Watering and draining the Earth (and other celestial objects)

What the Earth would look like if the sea level suddenly changed? And what would be the Moon, Mars and Venus if they had as much water as the Earth?

Check this on the following sets of maps and compare our Earth to other astronomical objects.

World maps. On this first set of maps, you can see how the world would be if the sea level decreased or increased from -100m to +100m by steps of 10m. Click to enlarge and browse maps.

1024×576  1280×720

Other world maps. On this second set of maps, the sea level goes from -1000m to +1000m by steps of 100m. Click to enlarge and browse maps.

1024×576  1280×720

Note that the maps are bedrock, i.e. without any ice surface. That’s why Antarctica forms several islands and a hole is on the center of Greenland.

The map associated with a fall of 100m of the sea level might represent the bedrock Earth 18000 years ago (ignoring the plate tectonic effects). On that map, you can observe that Russia and the USA merge together, as the United Kingdom with mainland Europe. For comparison, if all the ice melted on the Earth, the sea level would increase by 60m.

Celestial objects maps. On this final set of maps, let’s see the Moon, Venus and Mars with about 70% of their surface covered by water. Click to enlarge and browse maps.

1024×576  1280×720

The Moon is full of craters, and strangely the far side (on the center of the map) is higher than the near side (on the right and on the left).

Venus is a quite flat planet, except on Ishtar Terra (on the north) and on Aphrodite Terra (on the right on the map).

Finally, observe the remarkable Martian dichotomy and try to find:

Disclaimer: those maps have been designed for entertainment and this post does not pretend to be a scientific production.

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How to make those plots? I proceed in five steps.

  1. Get the data
  2. Transform it into raw files (with gdal)
  3. Files are big, reduce them (with the stream editors sed and awk)
  4. Plot data (with R)
  5. Make html (using a jQuery slider)

Get the data. I get topographic data of the Earth from the NOAA website (see this, this and this). I took the bedrock file version with xyz grid format and 10′ cell size. For the Moon, I find data from the NAOJ website (you have to create a free account before downloading). For Venus, you can pick the file here. Finally, for Mars, data are available on the MOLA subsite of the NASA (I took megt90n000cb img and lbl files). I haven’t found any data for Mercury (I would be grateful if someone could send it to me).

Transform it into text files. Some files are not in raw text files, i.e. some files cannot be open directly with a text editor. Those are Mars and Venus data files, which have respectively “.img” and “.grd” filename extensions. I convert them into xyz files, i.e. text files with on each line the longitude, the latitude and the height. Thanks to K.J. Bennett, I was able to do this with the gdal-bin package and the following line code.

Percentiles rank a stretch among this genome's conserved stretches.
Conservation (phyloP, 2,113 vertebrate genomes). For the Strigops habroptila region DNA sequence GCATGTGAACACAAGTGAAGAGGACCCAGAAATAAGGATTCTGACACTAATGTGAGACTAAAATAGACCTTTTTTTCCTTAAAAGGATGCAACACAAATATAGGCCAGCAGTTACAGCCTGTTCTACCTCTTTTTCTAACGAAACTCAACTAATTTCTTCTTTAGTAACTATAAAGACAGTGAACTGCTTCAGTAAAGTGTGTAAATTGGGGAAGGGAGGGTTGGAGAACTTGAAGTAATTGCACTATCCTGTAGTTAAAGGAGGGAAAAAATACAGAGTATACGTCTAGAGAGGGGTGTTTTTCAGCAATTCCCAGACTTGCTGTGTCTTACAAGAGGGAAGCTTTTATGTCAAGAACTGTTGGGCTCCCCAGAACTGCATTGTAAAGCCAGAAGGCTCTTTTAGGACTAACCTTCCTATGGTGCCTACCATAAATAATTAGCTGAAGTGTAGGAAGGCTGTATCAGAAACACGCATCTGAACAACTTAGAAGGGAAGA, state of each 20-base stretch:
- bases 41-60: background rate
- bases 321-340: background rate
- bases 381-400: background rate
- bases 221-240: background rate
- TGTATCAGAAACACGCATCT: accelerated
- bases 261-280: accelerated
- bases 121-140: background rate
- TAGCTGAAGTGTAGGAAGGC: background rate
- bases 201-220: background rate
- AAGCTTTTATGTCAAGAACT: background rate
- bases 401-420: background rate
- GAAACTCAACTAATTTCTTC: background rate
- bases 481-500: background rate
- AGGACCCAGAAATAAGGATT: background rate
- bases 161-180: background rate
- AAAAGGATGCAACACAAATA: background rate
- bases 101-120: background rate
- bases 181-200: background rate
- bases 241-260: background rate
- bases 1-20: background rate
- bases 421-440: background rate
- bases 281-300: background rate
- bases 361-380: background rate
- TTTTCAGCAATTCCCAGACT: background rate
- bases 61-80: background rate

gdal_translate -of XYZ megt90n000cb.lbl megt90n000cb.txt

Files are big, reduce them. On my personal computer, it is difficult to manage text files with a size greater than 100 MB. Here, the data files for Venus and the Moon are respectively 1.5 GB and 500 MB. To read them, I reduce them by taking only some lines. I take the Moon data file as an example. I work here under Linux, but the following can be adapted in other operating systems. To read the beginning of the file, I use the “head” command:

head -30000 lalt_topo_ver3.grd.txt >firstLines.txt

I observe that there are 5760 lines for each latitude, then using the “split” command,

split -d -l5760 -a4 lalt_topo_ver3.grd.txt

I find out that the data consider 5760×2880 lines.

Then, I delete every two lines with sed:

sed 'n;d' lalt_topo_ver3.grd.txt >moon1-0.txt

The new file has now 2880×2880 lines.

Next, to delete m lines every 2m with m=2880, I run this awk script (thanks to dubcek):

m=2880; awk -v m=$m '!((NR-1)%m) {n=!n} !n' moon1-0.txt >moon1-1.txt

I finally obtain a readable 2880×1440 lines file.

Plot data and make html. I use R and the functions “contour” and “filled.contour” to plot data. The R file is available here. Notice that for those plots, I take the Wikipedia conventions for topographic maps. Finally, I bring together the map pictures with a jQuery image slider called Coin Slider.

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5 thoughts on “Watering and draining the Earth (and other celestial objects)

  1. Hi ahstat, I’m impressed by your work and tried source topography-global.R, but got this error:
    [1] “1 on 30”
    Error in .Internal(filledcontour(as.double(x), as.double(y), z, as.double(levels), :
    there is no .Internal function ‘filledcontour’

    After I uncomment Line19, got this error:
    Error in plot.window(xlim = c(0, 1), ylim = range(levels), xaxs = “i”, :
    object ‘intervals’ not found

    I’m not familiar with R, please help solve this problem. Thanks.

  2. Hi hwhshq,
    thank you for your interest.
    “.Internal(filledcontour)” has been replaced by “.filled.contour” in the new versions of R.
    I updated the R file on this page, now it should works on R 3.x.

    Let me know if you plot some new cool maps!
    Alexis

  3. These maps are amazing – but have you considered doing a series of images with different sea levels for Mars and Venus, and you did for Earth? That would be fascinating!

  4. Pingback: If All The Ice Melted | Ritechoice Energy

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